Before every show, Beyoncé listens to the same playlist, performs stretches, and meditates for precisely one hour. This is part of her pre-performance ritual.
Rituals help to structure our lives. People perform group rituals that demarcate significant social events and milestones such as singing at birthday parties, celebrating at weddings, and mourning together at funerals. Individuals also have personalized rituals that help to organize their days, such as getting that morning cup of joe, performing a bedtime routine, or stretching before going on stage.
Research shows that rituals can offer numerous psychological advantages such as helping us savor experiences, giving us a sense of control, and reducing anxiety.
As surprising as it might sound, researchers from the University of Minnesota and Harvard found that enacting a ritual enhanced how much people enjoyed eating chocolate. Before having participants consume a chocolate bar, the researchers asked participants to perform a ritual by breaking the chocolate bar in half without removing the wrapper, then unwrapping only half of the bar and eating it, and finally unwrapping the other half and eating it. Compared to people who simply relaxed before devouring the chocolate, those who had performed the ritual reported enjoying the chocolate more, ate it more slowly so they could savor it, and reported that it was more flavorful. Rituals appear to heighten how involved we are in our experiences.
Rituals can also enhance how much control we feel we have. Researchers from Harvard conducted a study in which they had groups of 9 to 15 people show up for a session in which one of the participants won $200 in a lottery and was allowed to leave the session early. Some of the remaining participants then drew a picture on a piece of paper depicting how they felt, whereas others engaged in a ritual in which they drew the same picture, but then sprinkled a pinch of salt on the paper, tore it up, and counted to ten five times. When all of the participants subsequently completed a scale assessing how much control they were experiencing, those who had performed the ritual reported a heightened sense of perceived control. Interestingly, the results were not affected by whether or not people believed that rituals are effective in influencing how people feel. Those who didn’t believe that rituals worked were influenced by the ritual just as much as those who believed they are truly effective.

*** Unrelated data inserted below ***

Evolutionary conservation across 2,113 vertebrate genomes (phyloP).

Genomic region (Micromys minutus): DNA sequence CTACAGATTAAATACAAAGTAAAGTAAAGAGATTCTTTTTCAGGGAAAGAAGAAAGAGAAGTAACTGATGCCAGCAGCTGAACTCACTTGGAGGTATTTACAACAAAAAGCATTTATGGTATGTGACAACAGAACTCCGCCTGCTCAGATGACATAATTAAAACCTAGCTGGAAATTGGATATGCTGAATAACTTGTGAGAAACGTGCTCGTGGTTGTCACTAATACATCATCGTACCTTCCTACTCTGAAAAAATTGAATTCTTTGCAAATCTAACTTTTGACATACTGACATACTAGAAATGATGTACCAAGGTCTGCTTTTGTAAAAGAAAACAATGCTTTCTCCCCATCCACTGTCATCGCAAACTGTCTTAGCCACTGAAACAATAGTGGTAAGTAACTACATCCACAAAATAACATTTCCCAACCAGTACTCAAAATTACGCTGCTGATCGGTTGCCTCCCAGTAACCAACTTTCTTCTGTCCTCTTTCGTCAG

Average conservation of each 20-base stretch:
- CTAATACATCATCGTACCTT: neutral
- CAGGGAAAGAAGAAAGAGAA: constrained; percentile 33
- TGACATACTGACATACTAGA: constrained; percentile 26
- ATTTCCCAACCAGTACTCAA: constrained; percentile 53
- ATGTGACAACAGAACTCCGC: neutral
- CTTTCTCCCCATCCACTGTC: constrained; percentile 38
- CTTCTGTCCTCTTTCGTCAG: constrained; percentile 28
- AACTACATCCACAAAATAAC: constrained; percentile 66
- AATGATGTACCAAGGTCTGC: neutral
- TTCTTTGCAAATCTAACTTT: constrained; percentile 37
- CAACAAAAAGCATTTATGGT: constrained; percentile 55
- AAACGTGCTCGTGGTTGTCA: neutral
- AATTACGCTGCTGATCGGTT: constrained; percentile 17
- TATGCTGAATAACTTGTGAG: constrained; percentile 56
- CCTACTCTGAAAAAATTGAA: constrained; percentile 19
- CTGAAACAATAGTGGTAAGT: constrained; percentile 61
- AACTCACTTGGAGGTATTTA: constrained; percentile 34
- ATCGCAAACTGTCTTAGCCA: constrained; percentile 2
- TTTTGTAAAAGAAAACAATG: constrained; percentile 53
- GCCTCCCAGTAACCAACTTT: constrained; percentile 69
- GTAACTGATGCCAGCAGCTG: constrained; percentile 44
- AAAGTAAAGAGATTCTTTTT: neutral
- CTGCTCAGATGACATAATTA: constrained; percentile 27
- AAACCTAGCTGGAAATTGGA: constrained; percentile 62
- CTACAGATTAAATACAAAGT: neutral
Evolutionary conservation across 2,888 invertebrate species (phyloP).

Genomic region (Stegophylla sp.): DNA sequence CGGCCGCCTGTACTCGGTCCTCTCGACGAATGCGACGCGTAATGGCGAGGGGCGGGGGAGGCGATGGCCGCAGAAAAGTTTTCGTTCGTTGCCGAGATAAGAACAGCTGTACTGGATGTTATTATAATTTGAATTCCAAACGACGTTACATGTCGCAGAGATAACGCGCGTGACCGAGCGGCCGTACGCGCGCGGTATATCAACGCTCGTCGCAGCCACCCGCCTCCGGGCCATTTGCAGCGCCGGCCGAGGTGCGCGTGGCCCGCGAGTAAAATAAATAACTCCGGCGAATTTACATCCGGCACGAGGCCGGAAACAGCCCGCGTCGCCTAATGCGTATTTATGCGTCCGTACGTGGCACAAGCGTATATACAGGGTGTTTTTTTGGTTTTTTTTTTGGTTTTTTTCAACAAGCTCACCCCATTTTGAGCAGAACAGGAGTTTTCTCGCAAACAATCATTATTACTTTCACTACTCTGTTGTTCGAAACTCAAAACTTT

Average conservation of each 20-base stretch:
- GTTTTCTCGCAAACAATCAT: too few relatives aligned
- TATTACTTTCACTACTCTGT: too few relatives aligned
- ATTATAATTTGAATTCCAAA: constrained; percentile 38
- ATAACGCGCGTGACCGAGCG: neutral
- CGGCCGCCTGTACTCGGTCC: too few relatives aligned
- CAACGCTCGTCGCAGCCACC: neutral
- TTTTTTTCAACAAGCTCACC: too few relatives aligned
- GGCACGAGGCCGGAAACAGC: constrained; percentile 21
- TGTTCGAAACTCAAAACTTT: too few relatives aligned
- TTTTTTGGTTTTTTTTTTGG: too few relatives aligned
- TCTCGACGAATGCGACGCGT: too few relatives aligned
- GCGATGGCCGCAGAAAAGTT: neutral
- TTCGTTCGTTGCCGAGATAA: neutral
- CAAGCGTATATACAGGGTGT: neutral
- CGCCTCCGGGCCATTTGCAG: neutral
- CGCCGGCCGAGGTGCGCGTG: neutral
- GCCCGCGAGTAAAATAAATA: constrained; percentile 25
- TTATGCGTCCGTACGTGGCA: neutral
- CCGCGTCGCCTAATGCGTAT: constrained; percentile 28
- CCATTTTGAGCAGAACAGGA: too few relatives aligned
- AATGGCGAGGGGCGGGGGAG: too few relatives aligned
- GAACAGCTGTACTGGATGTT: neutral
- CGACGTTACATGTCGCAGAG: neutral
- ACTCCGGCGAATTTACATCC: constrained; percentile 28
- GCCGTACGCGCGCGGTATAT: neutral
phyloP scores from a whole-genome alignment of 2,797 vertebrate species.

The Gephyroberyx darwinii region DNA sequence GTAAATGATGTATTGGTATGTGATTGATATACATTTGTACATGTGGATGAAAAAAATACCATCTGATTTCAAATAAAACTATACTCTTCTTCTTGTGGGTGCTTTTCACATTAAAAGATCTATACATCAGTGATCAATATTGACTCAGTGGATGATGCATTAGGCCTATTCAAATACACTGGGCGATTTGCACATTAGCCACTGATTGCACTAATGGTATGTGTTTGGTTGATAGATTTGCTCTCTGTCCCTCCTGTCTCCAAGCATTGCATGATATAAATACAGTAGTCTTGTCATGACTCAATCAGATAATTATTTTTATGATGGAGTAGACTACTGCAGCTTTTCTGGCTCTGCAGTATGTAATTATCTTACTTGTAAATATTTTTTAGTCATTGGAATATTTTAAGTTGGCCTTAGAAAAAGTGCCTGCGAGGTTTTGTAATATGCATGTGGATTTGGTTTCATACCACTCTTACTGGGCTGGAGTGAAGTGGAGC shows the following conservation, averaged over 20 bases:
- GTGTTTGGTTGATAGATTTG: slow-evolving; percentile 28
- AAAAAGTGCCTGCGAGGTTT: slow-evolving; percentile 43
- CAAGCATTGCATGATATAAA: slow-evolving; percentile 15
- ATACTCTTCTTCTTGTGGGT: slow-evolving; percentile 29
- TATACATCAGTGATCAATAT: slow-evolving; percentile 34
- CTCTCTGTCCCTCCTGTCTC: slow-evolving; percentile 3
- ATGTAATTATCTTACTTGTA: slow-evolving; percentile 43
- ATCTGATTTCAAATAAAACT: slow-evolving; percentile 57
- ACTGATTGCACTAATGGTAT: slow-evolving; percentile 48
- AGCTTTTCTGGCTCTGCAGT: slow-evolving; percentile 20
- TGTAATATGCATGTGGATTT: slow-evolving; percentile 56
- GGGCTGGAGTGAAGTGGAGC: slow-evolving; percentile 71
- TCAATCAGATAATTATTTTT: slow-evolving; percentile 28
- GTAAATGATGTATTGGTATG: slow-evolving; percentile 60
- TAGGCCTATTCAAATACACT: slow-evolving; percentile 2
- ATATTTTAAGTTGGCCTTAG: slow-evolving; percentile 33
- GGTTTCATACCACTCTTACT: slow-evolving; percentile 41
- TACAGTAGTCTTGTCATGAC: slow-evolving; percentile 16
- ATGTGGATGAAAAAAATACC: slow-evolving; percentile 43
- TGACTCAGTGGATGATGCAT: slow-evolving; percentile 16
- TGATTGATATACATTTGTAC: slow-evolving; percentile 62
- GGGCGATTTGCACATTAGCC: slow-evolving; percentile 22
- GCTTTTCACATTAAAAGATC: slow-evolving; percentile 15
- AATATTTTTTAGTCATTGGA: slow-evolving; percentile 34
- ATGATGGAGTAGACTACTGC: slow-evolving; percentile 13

The ability of rituals to enhance our sense of control may explain why they can also help alleviate anxiety and improve performance. In a 2016 study, researchers asked participants to engage in the anxiety-provoking task of singing a popular Karaoke song in front of an experimenter. Before singing, some participants just sat quietly while they waited, whereas others were asked to perform a ritual similar to the one described above: they drew a picture, sprinkled salt on it, counted to five, crumpled up their drawing, and threw it in the trash. The results showed that compared to participants who had sat quietly before singing, those who performed the ritual reported being less anxious and sang the song more accurately using the correct volume, pitch, and note duration. If you think Beyoncé performs well at her concerts, maybe her ritual has something to do with it.
We can incorporate rituals into countless aspects of our lives. We can light a candle at the end of the workday to enhance how much we savour our leisure time. We can regularly visit locations that are special to us to de-stress and feel more in control. We can meditate before important tasks to reduce our anxiety and enhance our performance. The choice is ours. Research suggests that introducing rituals into our lives can be a valuable part of effective living. Are there any rituals you might like to add to your regular routine?